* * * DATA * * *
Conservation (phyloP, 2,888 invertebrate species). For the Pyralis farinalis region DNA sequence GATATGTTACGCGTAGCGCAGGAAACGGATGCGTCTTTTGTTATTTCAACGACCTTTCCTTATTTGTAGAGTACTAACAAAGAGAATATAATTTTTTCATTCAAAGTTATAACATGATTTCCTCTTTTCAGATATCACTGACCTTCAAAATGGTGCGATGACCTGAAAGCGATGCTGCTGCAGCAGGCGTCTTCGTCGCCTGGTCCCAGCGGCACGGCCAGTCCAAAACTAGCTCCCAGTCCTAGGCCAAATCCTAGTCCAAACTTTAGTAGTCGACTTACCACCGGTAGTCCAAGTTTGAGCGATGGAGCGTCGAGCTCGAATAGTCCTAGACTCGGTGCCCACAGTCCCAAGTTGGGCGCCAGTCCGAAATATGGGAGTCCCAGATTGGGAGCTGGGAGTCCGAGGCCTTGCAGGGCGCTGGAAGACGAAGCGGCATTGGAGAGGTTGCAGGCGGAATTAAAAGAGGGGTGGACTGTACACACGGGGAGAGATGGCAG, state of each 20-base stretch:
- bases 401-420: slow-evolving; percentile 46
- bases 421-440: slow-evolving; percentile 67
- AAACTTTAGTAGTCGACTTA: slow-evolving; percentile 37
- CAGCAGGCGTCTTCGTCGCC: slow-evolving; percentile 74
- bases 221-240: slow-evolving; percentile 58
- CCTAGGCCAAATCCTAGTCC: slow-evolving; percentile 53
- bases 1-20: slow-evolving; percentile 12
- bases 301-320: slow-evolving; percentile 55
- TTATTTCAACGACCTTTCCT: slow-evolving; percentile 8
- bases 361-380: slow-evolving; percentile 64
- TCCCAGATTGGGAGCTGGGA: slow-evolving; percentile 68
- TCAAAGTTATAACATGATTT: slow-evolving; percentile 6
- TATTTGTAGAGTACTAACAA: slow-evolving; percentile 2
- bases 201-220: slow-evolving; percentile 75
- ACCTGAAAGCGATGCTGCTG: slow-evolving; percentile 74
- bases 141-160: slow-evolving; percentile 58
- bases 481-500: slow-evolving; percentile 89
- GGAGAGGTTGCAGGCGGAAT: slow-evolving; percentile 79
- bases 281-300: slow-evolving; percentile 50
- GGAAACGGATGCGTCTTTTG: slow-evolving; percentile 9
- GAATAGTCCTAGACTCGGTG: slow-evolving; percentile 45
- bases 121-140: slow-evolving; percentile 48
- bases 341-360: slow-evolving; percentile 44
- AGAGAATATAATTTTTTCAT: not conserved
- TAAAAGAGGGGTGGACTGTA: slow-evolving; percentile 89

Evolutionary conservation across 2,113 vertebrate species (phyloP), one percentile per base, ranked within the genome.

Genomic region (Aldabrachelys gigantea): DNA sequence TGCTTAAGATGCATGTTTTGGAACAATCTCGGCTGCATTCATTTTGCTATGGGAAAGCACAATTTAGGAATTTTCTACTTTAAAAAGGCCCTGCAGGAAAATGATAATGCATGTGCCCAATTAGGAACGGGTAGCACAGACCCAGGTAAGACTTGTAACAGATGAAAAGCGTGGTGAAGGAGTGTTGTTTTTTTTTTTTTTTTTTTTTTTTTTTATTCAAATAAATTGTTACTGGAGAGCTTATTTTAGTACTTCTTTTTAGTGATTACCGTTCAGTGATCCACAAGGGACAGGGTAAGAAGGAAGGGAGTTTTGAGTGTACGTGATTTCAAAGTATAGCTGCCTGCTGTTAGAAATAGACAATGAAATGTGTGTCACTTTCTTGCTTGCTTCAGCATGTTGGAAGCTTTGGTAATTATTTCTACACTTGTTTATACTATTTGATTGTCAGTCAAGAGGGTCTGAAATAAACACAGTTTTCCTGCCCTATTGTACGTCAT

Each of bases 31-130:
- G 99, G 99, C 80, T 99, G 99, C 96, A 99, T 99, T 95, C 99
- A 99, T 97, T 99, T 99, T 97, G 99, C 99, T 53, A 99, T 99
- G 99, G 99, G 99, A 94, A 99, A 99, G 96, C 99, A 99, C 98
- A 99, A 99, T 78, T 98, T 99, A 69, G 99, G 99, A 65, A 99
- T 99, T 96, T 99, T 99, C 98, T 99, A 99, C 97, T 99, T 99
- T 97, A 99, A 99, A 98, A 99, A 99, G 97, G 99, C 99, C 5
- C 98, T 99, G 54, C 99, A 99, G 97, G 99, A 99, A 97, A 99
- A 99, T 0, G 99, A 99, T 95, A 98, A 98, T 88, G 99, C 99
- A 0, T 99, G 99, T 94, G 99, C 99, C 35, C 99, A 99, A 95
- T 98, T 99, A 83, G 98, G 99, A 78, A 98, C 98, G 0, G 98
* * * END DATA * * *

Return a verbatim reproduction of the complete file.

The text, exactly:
Conservation (phyloP, 2,888 invertebrate species). For the Pyralis farinalis region DNA sequence GATATGTTACGCGTAGCGCAGGAAACGGATGCGTCTTTTGTTATTTCAACGACCTTTCCTTATTTGTAGAGTACTAACAAAGAGAATATAATTTTTTCATTCAAAGTTATAACATGATTTCCTCTTTTCAGATATCACTGACCTTCAAAATGGTGCGATGACCTGAAAGCGATGCTGCTGCAGCAGGCGTCTTCGTCGCCTGGTCCCAGCGGCACGGCCAGTCCAAAACTAGCTCCCAGTCCTAGGCCAAATCCTAGTCCAAACTTTAGTAGTCGACTTACCACCGGTAGTCCAAGTTTGAGCGATGGAGCGTCGAGCTCGAATAGTCCTAGACTCGGTGCCCACAGTCCCAAGTTGGGCGCCAGTCCGAAATATGGGAGTCCCAGATTGGGAGCTGGGAGTCCGAGGCCTTGCAGGGCGCTGGAAGACGAAGCGGCATTGGAGAGGTTGCAGGCGGAATTAAAAGAGGGGTGGACTGTACACACGGGGAGAGATGGCAG, state of each 20-base stretch:
- bases 401-420: slow-evolving; percentile 46
- bases 421-440: slow-evolving; percentile 67
- AAACTTTAGTAGTCGACTTA: slow-evolving; percentile 37
- CAGCAGGCGTCTTCGTCGCC: slow-evolving; percentile 74
- bases 221-240: slow-evolving; percentile 58
- CCTAGGCCAAATCCTAGTCC: slow-evolving; percentile 53
- bases 1-20: slow-evolving; percentile 12
- bases 301-320: slow-evolving; percentile 55
- TTATTTCAACGACCTTTCCT: slow-evolving; percentile 8
- bases 361-380: slow-evolving; percentile 64
- TCCCAGATTGGGAGCTGGGA: slow-evolving; percentile 68
- TCAAAGTTATAACATGATTT: slow-evolving; percentile 6
- TATTTGTAGAGTACTAACAA: slow-evolving; percentile 2
- bases 201-220: slow-evolving; percentile 75
- ACCTGAAAGCGATGCTGCTG: slow-evolving; percentile 74
- bases 141-160: slow-evolving; percentile 58
- bases 481-500: slow-evolving; percentile 89
- GGAGAGGTTGCAGGCGGAAT: slow-evolving; percentile 79
- bases 281-300: slow-evolving; percentile 50
- GGAAACGGATGCGTCTTTTG: slow-evolving; percentile 9
- GAATAGTCCTAGACTCGGTG: slow-evolving; percentile 45
- bases 121-140: slow-evolving; percentile 48
- bases 341-360: slow-evolving; percentile 44
- AGAGAATATAATTTTTTCAT: not conserved
- TAAAAGAGGGGTGGACTGTA: slow-evolving; percentile 89

Evolutionary conservation across 2,113 vertebrate species (phyloP), one percentile per base, ranked within the genome.

Genomic region (Aldabrachelys gigantea): DNA sequence TGCTTAAGATGCATGTTTTGGAACAATCTCGGCTGCATTCATTTTGCTATGGGAAAGCACAATTTAGGAATTTTCTACTTTAAAAAGGCCCTGCAGGAAAATGATAATGCATGTGCCCAATTAGGAACGGGTAGCACAGACCCAGGTAAGACTTGTAACAGATGAAAAGCGTGGTGAAGGAGTGTTGTTTTTTTTTTTTTTTTTTTTTTTTTTTATTCAAATAAATTGTTACTGGAGAGCTTATTTTAGTACTTCTTTTTAGTGATTACCGTTCAGTGATCCACAAGGGACAGGGTAAGAAGGAAGGGAGTTTTGAGTGTACGTGATTTCAAAGTATAGCTGCCTGCTGTTAGAAATAGACAATGAAATGTGTGTCACTTTCTTGCTTGCTTCAGCATGTTGGAAGCTTTGGTAATTATTTCTACACTTGTTTATACTATTTGATTGTCAGTCAAGAGGGTCTGAAATAAACACAGTTTTCCTGCCCTATTGTACGTCAT

Each of bases 31-130:
- G 99, G 99, C 80, T 99, G 99, C 96, A 99, T 99, T 95, C 99
- A 99, T 97, T 99, T 99, T 97, G 99, C 99, T 53, A 99, T 99
- G 99, G 99, G 99, A 94, A 99, A 99, G 96, C 99, A 99, C 98
- A 99, A 99, T 78, T 98, T 99, A 69, G 99, G 99, A 65, A 99
- T 99, T 96, T 99, T 99, C 98, T 99, A 99, C 97, T 99, T 99
- T 97, A 99, A 99, A 98, A 99, A 99, G 97, G 99, C 99, C 5
- C 98, T 99, G 54, C 99, A 99, G 97, G 99, A 99, A 97, A 99
- A 99, T 0, G 99, A 99, T 95, A 98, A 98, T 88, G 99, C 99
- A 0, T 99, G 99, T 94, G 99, C 99, C 35, C 99, A 99, A 95
- T 98, T 99, A 83, G 98, G 99, A 78, A 98, C 98, G 0, G 98